Fortune favours the brave

And so, with barely 48hrs between my summit photo being taken and me getting on the plane to come home, a devastating avalanche hit Mt Maudit and claimed the lives of another 9 climbers. Sad news, which made for a very quiet few days this week. The strong winds which battered me all week on my slow climb up to the Mont Blanc Massif and had me on my hands and knees near the summit had deposited a large slab of snow on the Maudit face, which gave way just as the group of climbers were passing underneath. Having experienced the effects of an avalanche in February this year, which took my climbing partner 100ft down the ice wall in Argentiere, I am only too aware of the power and speed at which the snow hits you. We live to tell another tale…life is either a great adventure, or nothing.

Further learnings from my climb, my 10 year old Casio digital watch, while trustworthy at 52 meters underwater, was not built for -20 degrees and +15,000ft altitude….who knew?! It now comes with added ‘water inside’ feature.

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With weeks fast turning into months, our 4×4 overland expedition is nearly upon us. ‘planning’ is more a case of a few text messages, “got any anti-malarials”, and “shall we get our International Driving Permits” to name a few! For the record, I’ve already had malaria, and yes, the driving permit is probably a good idea

Summit fever

Getting up is optional, coming down is essential

At 8am on 9th July I summited the highest peak in Europe! At 15,744ft, Mont Blanc sits topographically as the 11th highest in the world. While not overly technical, the route to the top was tough, with 40km/h winds and -20 degrees wind chill factor making a summit attempt impossible for all other groups on the mountain. My climbing partner Simone and I were the first to summit out of only a handful, with the knowledge that 5 climbers had died in the days previous firmly in our minds.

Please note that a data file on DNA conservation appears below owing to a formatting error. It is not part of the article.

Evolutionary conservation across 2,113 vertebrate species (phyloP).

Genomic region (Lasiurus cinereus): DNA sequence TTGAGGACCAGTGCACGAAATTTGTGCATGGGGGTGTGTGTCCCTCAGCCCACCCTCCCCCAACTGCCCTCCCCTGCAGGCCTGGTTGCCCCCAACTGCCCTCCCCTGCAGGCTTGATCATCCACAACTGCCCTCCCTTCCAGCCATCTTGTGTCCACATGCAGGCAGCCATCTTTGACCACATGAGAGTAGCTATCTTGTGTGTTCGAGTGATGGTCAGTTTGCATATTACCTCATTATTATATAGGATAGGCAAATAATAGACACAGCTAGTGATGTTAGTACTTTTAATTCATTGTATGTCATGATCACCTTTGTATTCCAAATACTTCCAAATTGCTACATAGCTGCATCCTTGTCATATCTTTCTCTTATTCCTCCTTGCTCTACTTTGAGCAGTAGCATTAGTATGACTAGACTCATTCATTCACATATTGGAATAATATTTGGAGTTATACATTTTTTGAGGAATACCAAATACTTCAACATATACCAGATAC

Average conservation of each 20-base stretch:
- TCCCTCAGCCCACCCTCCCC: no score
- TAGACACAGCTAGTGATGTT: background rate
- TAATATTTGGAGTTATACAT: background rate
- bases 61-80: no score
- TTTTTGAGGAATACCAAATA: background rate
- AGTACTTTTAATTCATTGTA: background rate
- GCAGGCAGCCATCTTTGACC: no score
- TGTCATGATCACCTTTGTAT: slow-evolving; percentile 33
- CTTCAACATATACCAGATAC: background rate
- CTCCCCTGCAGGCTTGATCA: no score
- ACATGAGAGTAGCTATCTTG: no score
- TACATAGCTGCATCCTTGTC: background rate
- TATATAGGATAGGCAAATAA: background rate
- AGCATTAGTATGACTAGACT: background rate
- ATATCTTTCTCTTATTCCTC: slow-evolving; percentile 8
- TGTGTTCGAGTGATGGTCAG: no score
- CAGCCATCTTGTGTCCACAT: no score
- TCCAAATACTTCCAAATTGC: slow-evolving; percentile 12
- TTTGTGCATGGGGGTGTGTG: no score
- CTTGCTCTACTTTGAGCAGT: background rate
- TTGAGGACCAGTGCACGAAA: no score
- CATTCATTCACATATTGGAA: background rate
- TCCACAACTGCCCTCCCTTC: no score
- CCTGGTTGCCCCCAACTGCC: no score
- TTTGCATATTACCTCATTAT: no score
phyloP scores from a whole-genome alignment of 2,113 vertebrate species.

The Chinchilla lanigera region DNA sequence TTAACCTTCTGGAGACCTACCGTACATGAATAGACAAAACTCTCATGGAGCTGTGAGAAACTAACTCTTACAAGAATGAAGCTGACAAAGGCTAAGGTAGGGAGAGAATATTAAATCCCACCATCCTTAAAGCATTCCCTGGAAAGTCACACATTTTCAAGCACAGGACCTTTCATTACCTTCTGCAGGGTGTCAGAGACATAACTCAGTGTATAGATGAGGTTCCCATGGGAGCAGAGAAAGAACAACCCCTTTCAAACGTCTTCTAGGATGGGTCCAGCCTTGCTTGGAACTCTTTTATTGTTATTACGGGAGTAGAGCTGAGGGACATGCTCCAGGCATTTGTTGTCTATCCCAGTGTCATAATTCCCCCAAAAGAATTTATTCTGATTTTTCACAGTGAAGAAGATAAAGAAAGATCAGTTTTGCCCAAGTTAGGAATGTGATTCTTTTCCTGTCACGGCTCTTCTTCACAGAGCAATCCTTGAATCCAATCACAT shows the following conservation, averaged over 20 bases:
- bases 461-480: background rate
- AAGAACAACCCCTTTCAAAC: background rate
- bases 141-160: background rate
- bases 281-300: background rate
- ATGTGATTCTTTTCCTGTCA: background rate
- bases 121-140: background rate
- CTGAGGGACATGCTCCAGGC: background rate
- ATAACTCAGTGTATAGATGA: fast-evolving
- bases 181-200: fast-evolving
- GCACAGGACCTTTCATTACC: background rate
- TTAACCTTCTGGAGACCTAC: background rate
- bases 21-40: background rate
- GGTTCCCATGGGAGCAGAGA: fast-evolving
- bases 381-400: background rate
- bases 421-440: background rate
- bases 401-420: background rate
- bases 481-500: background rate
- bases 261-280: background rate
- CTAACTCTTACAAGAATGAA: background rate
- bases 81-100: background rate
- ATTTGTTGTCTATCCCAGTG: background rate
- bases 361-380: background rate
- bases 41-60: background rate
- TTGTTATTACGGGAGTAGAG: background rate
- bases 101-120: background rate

The last ridge to the summit was a risky affair, with 15,000ft sheer drops on both sides. The wind meant a slow and low crawl up the knife edge, our plan if one of us fell was to launch ourselves on the opposite side of the ridge to prevent certain death. With winds now causing a white out, every foot placed was done so with such precision, that the final approach took over an hour.

My summit was met with relief and elation, the views quite stunning. My video diary is incomprehensible due to the winds, but a few swear words can be heard amongst the noise! As always, the descent was a more dangerous affair, tired legs and a downwind made the ridge the most dangerous descent of my life. 13 hours later, I was back on terra firma, to news that we were the first amongst few to attempt and succeed.

My attention now turns to Central Africa, as I’m on the plane to Nairobi in 4 weeks time. Just long enough to recover, and share some memories of an unforgettable week.

Monte Bianco…..

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Mont Blanc Climb

After three days if acclimatising in the French/Swiss Alps, the time has come for our attack on Mont Blanc Massif, this year via the more traditional Gautier Route in place of last years testing 3 peaks ascent. While a technical and sometimes (delete expletive) sketchy few days, it has been great to get back in the mountains. My 20ft slide down an ice field towards an open crevasse has done nothing to deter me, that’s what Ice axe arrests are all about!!

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